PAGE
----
Alastair Currie provides a round-up of the latest developments in employment law news, including an update on the implementation of the Equality Act and the employment aspects of the 2010 Budget.
We set out below how some of the headline announcements in this year’s budget may impact on employment law.
The Government Equalities Office has sparked some debate over the Government’s intentions in respect of the implementation of the Equality Act. The Act received Royal Assent in April 2010, and the main provisions of the Act were expected to come into force in October 2010. The implementation date of October 2010 was removed from the Equalities Office’s website last week, but they have now announced on their latest news page that they are continuing to work on the basis of the previously announced timetable of main commencement in October 2010. But, they say that the Government is “currently considering how the different provisions will be commenced so that the Act is implemented in an effective and proportionate way.” They add that they will provide further information on implementation plans “as it becomes available” – and we will keep you informed, but this does suggest that some tinkering with implementation of the Act may be afoot.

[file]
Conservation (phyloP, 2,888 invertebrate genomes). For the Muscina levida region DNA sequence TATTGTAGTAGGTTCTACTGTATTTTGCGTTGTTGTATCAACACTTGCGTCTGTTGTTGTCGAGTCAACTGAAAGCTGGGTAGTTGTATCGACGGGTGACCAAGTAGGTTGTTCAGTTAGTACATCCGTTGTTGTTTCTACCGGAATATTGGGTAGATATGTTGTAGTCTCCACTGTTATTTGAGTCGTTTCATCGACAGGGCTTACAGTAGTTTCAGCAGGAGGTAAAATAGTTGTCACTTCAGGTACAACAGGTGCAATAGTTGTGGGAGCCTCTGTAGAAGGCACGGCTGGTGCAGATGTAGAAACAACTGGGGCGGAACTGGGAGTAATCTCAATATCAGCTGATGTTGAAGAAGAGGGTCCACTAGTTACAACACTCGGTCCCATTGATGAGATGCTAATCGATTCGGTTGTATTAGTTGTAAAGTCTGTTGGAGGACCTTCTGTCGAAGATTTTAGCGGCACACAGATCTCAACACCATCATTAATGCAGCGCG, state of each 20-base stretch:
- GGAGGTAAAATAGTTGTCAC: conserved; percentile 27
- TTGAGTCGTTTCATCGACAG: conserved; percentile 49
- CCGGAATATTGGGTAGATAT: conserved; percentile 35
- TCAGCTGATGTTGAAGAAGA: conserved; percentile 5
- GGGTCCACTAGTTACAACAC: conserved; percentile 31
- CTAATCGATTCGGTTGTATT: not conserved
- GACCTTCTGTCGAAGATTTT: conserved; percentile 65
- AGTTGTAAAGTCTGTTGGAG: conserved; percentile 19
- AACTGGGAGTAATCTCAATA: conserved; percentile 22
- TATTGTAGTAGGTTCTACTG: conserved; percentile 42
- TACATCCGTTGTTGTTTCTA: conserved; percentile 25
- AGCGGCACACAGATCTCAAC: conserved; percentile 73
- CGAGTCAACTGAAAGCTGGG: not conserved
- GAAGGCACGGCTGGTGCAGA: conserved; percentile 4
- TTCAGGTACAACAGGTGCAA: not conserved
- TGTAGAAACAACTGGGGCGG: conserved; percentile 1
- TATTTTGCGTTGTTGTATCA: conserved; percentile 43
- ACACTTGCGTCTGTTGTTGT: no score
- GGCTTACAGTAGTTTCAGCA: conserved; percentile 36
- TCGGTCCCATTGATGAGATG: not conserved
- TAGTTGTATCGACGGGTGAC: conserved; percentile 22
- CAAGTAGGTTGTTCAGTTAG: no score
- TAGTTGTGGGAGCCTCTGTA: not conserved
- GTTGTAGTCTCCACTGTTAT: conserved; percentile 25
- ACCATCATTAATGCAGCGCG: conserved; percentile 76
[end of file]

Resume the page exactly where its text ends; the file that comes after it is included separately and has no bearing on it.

The Government has published Time for Training, a review of the impact of the full implementation of the European Working Time Directive (‘the WTD’) on the quality of training of Doctors, Dentists, Pharmacists and Healthcare Scientists in England. The report focuses on the training of doctors in hospitals, as the impact of the WTD on the other three professions covered was found to be negligible. The report concludes that that high quality training can be achieved within the 48-hour maximum working week set out in the WTD, and that increased hours or longer programmes will not address any current problems in training. However, the report also states that training within the reduced hours will be unsuccessful if there is poor supervision and limited access to learning, and if trainees are involved in out-of-hours work.
In its Coalition Document, the Government promised it would “review the criminal records and vetting and barring regime and scale it back to common sense levels”. In order to do this and remodel the scheme, the Government has announced that it is halting the phasing in of the Vetting and Barring Scheme (VBS). The first phase of registration (voluntary registration with the VBS for new employees and job-movers working or volunteering with children and vulnerable adults) was due to commence on 26 July 2010, with compulsory registration due to follow in November 2010. Both phases have now been postponed indefinitely, and we await confirmation of what shape the scheme will take when the review is complete. In the meantime, the requirements which came into effect last October remain in force:
For further information, you can telephone the VBS contact centre on 0300 123 1111.